Television programming has always been a popular subject for water cooler conversations at work, so it doesn’t take too much imagination to think that social media and television are a match made in heaven.

But according to a survey conducted by online television hub SideReel, expectations about social media and television may be a little bit too high.

The company polled 1,800 of its users, nearly 80% of whom reported that they watch more than five hours of television online each week. Only 25% of them indicated that they were interested in seeing what their friends are watching on television. Even fewer (10%) are interested in sharing what they’re watching.

SideReel called the results “unexpected.” And for good reason: the 25% figure cited above dropped 50% from the previous year. Such a large drop in a single year can mean one of two things: something is funky with SideReel’s numbers or survey methodology, or consumers are losing interest in watching television while socializing.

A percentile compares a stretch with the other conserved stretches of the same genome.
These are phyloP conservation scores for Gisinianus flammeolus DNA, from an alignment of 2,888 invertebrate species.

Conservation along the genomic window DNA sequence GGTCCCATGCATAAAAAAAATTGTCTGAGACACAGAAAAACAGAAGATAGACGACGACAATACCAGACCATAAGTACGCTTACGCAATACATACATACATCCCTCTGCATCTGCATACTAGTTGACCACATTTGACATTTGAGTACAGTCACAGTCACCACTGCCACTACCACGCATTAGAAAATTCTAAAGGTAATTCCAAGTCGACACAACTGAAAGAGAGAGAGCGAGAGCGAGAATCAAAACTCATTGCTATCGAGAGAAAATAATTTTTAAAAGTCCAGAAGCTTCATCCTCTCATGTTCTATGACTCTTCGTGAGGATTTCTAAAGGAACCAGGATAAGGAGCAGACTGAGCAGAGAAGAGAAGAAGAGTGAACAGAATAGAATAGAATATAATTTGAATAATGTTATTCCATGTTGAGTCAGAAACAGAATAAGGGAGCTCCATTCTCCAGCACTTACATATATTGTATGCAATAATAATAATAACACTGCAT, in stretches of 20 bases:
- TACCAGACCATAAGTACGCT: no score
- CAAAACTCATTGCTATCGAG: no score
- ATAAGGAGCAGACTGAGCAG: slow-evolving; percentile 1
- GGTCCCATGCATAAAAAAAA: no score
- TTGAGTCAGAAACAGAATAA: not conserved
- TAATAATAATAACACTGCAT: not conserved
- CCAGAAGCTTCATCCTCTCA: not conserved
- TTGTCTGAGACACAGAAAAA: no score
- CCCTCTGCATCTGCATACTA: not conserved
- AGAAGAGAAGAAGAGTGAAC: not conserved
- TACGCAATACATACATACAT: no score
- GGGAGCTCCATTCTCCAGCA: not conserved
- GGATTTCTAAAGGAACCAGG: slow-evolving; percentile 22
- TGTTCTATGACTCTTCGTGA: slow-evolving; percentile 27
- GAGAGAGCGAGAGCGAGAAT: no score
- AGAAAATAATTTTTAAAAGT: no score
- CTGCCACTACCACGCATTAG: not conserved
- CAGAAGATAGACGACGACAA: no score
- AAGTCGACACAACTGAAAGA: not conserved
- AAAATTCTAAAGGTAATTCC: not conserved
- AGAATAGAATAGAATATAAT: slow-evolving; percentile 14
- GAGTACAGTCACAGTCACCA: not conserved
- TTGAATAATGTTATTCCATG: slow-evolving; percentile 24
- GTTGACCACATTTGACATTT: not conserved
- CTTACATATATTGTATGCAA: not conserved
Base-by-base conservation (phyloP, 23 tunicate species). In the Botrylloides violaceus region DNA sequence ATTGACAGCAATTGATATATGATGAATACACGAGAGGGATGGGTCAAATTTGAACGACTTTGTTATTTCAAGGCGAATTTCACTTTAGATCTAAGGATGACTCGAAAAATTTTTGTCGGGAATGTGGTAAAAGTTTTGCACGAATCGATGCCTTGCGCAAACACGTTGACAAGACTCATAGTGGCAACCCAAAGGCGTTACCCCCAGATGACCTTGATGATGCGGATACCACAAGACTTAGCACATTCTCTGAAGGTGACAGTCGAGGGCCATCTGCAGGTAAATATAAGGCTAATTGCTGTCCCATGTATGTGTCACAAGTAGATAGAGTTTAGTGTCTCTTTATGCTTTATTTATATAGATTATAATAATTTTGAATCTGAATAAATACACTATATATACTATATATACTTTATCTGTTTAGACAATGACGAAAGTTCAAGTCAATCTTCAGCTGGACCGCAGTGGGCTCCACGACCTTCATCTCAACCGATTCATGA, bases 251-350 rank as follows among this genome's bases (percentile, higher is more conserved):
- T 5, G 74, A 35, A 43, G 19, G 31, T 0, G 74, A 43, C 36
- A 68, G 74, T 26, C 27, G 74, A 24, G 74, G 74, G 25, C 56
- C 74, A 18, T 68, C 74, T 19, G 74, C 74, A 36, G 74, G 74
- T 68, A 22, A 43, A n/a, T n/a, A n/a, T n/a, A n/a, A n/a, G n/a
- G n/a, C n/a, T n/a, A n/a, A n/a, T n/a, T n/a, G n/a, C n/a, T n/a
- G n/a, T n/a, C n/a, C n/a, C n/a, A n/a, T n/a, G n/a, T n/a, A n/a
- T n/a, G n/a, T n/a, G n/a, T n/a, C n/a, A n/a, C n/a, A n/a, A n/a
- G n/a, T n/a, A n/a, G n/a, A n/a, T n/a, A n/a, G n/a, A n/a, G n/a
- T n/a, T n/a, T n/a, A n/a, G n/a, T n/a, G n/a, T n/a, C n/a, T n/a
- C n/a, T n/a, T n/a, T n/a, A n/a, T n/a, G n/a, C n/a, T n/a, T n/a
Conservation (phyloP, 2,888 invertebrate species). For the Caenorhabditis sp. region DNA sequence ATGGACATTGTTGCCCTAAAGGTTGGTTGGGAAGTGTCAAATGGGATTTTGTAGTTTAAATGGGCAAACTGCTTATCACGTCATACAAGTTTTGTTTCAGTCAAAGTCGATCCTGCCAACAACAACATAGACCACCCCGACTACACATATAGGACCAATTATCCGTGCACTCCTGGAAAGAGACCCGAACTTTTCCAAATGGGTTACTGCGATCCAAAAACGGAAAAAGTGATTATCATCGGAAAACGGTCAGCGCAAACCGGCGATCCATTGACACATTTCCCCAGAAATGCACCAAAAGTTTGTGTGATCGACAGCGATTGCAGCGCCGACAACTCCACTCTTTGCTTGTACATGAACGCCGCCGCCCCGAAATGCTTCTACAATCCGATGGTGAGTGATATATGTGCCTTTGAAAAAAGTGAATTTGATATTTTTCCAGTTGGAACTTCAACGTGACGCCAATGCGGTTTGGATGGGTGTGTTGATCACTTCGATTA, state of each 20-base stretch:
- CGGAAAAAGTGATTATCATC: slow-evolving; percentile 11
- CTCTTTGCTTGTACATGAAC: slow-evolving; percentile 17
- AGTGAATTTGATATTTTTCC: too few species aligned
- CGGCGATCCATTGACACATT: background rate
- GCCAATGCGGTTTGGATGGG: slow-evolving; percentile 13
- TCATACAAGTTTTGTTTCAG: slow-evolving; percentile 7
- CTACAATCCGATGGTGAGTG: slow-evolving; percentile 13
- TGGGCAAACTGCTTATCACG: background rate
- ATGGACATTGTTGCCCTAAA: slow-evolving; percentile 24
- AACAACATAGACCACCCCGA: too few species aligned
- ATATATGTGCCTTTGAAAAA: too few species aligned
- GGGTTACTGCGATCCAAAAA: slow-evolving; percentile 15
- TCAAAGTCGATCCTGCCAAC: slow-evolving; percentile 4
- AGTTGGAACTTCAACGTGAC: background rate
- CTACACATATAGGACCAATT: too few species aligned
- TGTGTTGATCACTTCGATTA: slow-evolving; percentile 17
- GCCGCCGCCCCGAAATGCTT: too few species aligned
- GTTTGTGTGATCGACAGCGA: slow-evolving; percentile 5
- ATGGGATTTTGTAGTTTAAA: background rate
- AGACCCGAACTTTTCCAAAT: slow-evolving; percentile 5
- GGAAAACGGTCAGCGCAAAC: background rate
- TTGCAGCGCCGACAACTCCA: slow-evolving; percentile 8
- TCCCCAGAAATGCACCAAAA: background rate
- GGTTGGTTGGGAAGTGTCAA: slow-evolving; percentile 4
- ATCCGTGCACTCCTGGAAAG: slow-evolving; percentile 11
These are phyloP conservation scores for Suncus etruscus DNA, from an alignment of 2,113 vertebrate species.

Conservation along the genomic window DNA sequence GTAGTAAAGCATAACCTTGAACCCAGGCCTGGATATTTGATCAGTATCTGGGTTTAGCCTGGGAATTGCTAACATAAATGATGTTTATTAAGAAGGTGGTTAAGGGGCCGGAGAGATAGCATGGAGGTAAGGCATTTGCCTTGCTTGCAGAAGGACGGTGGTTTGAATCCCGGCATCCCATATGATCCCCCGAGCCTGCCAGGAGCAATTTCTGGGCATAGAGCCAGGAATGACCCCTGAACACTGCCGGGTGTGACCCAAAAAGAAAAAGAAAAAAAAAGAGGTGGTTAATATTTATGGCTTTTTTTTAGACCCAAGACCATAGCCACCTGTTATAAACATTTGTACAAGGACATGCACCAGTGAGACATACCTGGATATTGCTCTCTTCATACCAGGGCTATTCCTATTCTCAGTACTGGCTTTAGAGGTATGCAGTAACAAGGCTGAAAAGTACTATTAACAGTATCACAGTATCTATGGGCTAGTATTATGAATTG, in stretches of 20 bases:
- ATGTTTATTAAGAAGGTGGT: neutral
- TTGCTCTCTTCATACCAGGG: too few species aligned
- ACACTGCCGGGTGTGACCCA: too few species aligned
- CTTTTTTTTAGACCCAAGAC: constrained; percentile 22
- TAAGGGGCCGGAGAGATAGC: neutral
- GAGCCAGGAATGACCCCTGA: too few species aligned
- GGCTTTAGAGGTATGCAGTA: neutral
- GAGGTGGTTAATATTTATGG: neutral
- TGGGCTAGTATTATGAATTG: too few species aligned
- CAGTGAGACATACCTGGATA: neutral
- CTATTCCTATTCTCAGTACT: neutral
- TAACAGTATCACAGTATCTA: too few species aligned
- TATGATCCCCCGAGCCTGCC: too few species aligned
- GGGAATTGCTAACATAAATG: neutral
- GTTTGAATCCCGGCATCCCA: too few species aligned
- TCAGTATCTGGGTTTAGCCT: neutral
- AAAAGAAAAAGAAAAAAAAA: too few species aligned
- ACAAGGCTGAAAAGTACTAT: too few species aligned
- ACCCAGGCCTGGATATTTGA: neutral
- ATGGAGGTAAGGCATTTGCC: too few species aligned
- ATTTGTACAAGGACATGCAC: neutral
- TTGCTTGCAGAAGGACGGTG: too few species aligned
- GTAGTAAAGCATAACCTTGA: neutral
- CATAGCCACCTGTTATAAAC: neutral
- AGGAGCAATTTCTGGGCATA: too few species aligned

If we assume that the latter is true to some extent, it may have a lot to do with the user experience. As ReadWriteWeb has noted, hit U.S. television show Glee has seen built a unique engagement model that seems to be resonating with fans, particularly those on Twitter. In the face of SideReel’s survey, Glee’s success with social would seems to be an indication that television producers hoping to spark buzz on social communities like Twitter and Facebook are going to have to meet consumers half way by creating social experiences in their shows themselves.

In other words, social media television, like social media marketing, is not a passive undertaking. If you want results, you have to work hard to stand out.

Photo credit: .reid. via Flickr.